Steven Spielberg vs. Netflix: Should Netflix Be Allowed To Participate In Film Awards?

Steven Spielberg stuns Netflix's participation in film awards, sparked an online debatePhoto By: Gage Skidmore/Flickr

The ongoing debate on whether Netflix, an online streaming producer, should qualify to win Oscars has swollen after renowned director and producer Steven Spielberg, along with other colleagues, announced its disapproval of Netflix qualification and proposed a revision to the Academy’s requirements and rules that would potentially disqualify Netflix from participating in future Academy Awards.

The pronouncement has caused a series of online and offline tirades from Hollywood’s biggest names, some support Spielberg, while others rebutted his idea.

Spielberg has since been vocal about his opposition on allowing streaming movies participate in film’s most prestigious award but has only made a move after Netflix have bagged four significant Oscars in the 91st Academy Awards this year.

Netflix’s original movie ‘Roma,’ written and directed by Alfonso Cuaron, bagged three Oscars trophies including Best Foreign Film, Best Cinematography, and Best Director.

‘Period. End Of Silence,’ a Netflix original documentary, also won Best Documentary Short.

The wins earned by Netflix in the recently concluded Academy Awards was equal to some of Hollywood giants like Fox, Disney, and Universal Studios.

One of the requirements to get nominated for an Oscars is that movies should include a theatrical release, something that Netflix circumvented by releasing their bets on chosen cinemas and chose dates. The video streaming giant has spent more than $20 million in the Oscars campaign for ‘Roma’ alone.

Still, Netflix was a legitimate contender and this year’s Oscars. The streaming service is likely to step up its awards game even more with Martin Scorsese’s “The Irishman,” which The Hollywood Reporter said is gunning for a wide theatrical release. A teaser ad aired during the 91st Oscars for the gangster drama said “in theaters next fall,” instead of the “in selected theaters” phrasing that was used for “Roma.”

The problem, however, is that Netflix does not necessarily play with the same rules as other studios. Since most of the revenue that Netflix get from a movie is through streaming, the tech giant does not report theatrical grosses, a difference that irked some Hollywood giants including Spielberg.

Many big names in Hollywood have chipped in their thoughts regarding the matter that has sparked debate online.

When the Academy announced that the topic would be discussed by board members who will only include 54 people to talk about something that affects 8,000 members, Filmmaker Ava DuVernay tweeted at the film academy’s handle in response:

“I hope if this is true, that you’ll have filmmakers in the room or read statements from directors like me who feel differently,” DuVernay wrote.

Some have attacked Spielberg for not understanding what Netflix mean to independent and minority filmmakers.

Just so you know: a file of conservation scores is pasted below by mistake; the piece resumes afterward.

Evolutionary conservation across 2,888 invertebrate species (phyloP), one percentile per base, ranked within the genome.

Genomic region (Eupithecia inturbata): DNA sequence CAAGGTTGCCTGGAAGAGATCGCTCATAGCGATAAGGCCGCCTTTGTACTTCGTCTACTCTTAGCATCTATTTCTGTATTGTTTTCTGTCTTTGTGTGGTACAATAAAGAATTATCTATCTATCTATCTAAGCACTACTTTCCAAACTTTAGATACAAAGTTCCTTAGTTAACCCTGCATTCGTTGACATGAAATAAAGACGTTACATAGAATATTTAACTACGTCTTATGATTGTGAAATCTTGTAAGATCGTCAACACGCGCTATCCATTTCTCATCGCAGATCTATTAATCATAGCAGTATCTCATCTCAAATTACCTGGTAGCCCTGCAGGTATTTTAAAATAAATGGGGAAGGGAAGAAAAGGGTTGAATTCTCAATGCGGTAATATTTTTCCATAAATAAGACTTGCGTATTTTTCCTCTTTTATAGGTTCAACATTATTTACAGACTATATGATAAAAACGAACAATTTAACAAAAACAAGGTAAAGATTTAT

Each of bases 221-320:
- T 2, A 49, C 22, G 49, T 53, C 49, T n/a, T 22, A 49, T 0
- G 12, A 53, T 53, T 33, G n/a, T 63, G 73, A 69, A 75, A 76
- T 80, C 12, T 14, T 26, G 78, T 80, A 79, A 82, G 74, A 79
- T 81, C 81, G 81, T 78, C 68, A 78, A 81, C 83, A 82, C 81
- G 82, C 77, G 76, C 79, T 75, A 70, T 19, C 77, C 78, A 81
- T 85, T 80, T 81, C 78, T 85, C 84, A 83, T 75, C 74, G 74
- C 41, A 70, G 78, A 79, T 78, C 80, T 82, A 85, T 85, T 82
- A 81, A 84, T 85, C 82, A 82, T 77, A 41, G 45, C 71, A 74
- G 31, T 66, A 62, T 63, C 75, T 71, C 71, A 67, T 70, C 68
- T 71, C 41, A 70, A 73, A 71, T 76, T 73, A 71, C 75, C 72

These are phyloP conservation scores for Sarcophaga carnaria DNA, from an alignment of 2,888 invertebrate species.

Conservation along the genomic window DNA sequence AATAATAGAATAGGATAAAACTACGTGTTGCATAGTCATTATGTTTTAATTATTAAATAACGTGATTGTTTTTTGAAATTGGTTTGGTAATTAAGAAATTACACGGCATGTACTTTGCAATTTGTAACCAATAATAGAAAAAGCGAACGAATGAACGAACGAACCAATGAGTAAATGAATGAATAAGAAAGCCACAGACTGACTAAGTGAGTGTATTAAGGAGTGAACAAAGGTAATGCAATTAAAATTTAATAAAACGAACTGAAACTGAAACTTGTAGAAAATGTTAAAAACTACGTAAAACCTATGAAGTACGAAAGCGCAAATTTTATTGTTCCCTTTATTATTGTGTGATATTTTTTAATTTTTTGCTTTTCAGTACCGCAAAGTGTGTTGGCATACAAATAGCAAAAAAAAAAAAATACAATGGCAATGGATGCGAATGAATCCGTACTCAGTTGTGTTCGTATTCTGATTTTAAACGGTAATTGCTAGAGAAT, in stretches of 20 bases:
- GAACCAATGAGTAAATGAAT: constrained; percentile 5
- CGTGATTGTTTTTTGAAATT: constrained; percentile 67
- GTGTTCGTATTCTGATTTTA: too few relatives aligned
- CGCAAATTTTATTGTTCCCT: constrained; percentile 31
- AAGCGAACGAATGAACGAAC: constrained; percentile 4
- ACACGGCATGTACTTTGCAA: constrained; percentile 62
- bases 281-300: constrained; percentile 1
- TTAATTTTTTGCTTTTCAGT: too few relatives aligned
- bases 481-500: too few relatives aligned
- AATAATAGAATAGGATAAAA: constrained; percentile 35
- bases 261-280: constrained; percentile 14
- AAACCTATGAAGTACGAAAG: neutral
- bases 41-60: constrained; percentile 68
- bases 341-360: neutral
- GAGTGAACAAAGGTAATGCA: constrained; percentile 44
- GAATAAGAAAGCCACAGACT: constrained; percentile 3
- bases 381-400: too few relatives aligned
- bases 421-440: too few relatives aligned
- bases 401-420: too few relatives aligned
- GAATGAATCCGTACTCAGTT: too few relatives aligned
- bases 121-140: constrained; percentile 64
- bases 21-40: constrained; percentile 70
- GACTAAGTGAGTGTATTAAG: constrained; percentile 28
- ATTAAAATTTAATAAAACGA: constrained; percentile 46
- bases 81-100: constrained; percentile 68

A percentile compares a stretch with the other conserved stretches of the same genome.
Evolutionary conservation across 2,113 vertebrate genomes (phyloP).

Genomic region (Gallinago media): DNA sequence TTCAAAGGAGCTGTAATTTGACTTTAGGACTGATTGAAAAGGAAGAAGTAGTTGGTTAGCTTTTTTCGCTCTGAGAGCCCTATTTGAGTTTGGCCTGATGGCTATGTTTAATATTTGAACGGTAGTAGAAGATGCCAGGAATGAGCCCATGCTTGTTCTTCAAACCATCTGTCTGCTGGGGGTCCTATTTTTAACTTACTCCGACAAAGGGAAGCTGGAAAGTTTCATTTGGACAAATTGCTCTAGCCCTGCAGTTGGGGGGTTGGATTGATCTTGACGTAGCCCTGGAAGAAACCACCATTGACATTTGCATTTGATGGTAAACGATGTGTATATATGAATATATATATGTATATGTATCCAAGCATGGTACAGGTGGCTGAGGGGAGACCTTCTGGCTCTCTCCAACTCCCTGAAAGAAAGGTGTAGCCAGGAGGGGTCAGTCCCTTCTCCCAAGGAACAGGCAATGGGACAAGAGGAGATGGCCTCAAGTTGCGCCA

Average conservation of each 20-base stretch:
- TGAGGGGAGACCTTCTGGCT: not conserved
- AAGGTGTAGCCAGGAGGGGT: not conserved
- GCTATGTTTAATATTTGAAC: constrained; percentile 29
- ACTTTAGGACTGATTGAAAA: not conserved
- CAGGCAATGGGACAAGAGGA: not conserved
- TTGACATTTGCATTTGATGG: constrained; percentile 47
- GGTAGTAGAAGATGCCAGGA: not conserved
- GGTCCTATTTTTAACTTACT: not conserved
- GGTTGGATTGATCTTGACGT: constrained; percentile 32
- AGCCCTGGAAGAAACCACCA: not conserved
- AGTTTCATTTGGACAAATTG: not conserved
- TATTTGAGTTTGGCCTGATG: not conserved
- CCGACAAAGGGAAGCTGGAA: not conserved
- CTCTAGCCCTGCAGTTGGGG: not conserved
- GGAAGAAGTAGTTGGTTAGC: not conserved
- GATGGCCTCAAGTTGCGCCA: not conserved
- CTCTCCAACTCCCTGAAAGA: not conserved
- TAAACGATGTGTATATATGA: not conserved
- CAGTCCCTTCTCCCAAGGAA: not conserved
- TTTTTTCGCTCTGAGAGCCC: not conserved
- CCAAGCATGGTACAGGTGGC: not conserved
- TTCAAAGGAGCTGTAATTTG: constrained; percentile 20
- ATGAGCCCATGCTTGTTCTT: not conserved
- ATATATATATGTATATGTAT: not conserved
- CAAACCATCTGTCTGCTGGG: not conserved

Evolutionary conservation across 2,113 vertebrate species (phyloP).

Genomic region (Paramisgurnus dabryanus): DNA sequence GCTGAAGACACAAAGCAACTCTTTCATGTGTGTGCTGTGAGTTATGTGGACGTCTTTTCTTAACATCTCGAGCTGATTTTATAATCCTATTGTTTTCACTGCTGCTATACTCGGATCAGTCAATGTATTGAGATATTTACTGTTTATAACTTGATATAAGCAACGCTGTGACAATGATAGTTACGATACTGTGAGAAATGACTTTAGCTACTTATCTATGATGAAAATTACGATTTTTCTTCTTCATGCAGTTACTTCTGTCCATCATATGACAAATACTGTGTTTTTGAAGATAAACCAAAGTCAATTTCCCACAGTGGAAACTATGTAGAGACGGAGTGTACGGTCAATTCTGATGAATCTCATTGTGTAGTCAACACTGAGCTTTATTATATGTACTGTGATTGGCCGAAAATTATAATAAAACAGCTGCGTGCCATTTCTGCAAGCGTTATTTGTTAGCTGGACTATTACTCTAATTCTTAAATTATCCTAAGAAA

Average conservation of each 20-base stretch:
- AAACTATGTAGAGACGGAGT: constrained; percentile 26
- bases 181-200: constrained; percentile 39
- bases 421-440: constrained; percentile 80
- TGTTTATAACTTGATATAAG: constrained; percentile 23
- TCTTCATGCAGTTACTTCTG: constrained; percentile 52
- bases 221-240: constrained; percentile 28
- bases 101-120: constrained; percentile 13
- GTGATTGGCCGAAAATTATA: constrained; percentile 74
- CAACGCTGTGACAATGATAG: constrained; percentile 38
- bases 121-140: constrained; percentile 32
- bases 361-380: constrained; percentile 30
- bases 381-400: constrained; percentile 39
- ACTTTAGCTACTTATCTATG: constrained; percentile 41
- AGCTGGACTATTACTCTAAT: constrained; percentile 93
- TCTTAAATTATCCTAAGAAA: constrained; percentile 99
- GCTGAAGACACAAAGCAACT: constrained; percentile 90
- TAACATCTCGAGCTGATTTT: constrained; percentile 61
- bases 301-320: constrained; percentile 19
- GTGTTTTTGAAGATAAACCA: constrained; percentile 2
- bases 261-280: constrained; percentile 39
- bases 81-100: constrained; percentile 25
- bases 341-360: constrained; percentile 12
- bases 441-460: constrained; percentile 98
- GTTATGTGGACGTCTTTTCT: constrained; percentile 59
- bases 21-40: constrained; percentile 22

Franklin Leonard, who founded The BlackList, which surveys the best-unproduced scripts in Hollywood, noted that Netflix’s first four major Oscar campaigns were all by and about people of color: “Beasts of No Nation,” ”The 13th,” ”Mudbound” and “Roma.”

“It’s possible that Steven Spielberg doesn’t know how difficult it is to get movies made in the legacy system as a woman or a person of color. In his extraordinary career, he hasn’t exactly produced, or executive produced many films directed by them,” Leonard tweeted Saturday. “By my count, Spielberg does one roughly every two decades.”

“The notion of squeezing 200+ people into a dark, unventilated space to see a flickering image was created by exhibition economics not any notion of the ‘theatrical experience,’” Schrader wrote in a Facebook post-Saturday. “Netflix allows many financially marginal films to have a platform and that’s a good thing.”

Sean Baker, who directed “The Florida Project,” suggested a compromise: That Netflix offered a “theatrical tier” to pricing plans, which would allow members to see its films in theaters for free.

“I know I’d spend an extra 2 dollars a month to see films like ‘Roma’ or ‘Buster Scruggs’ on the big screen,” Baker tweeted. “Just an idea with no details ironed out. But we need to find solutions like this in which everybody bends a bit in order to keep the film community (which includes theater owners, film festivals and competitive distributors) alive and kicking.”

Netflix has poured in billions of dollars in original contents to leverage exclusivity and lure in new subscribers. In 2018, the company spent more than $12 billion on original material and was expected to make it to $15 million in 2019. According to The Wrap, the company spent approximately $20 million to $30 million on campaigning Roma for the Oscars.

Nonetheless, the success of Netflix’s content in this year’s Academy Awards is a sign that the streaming service giant is becoming a significant player in Hollywood. Last month, Netflix was the first streaming service to join the Motion Picture Association of America.

Be the first to comment on "Steven Spielberg vs. Netflix: Should Netflix Be Allowed To Participate In Film Awards?"

Leave a comment

Your email address will not be published.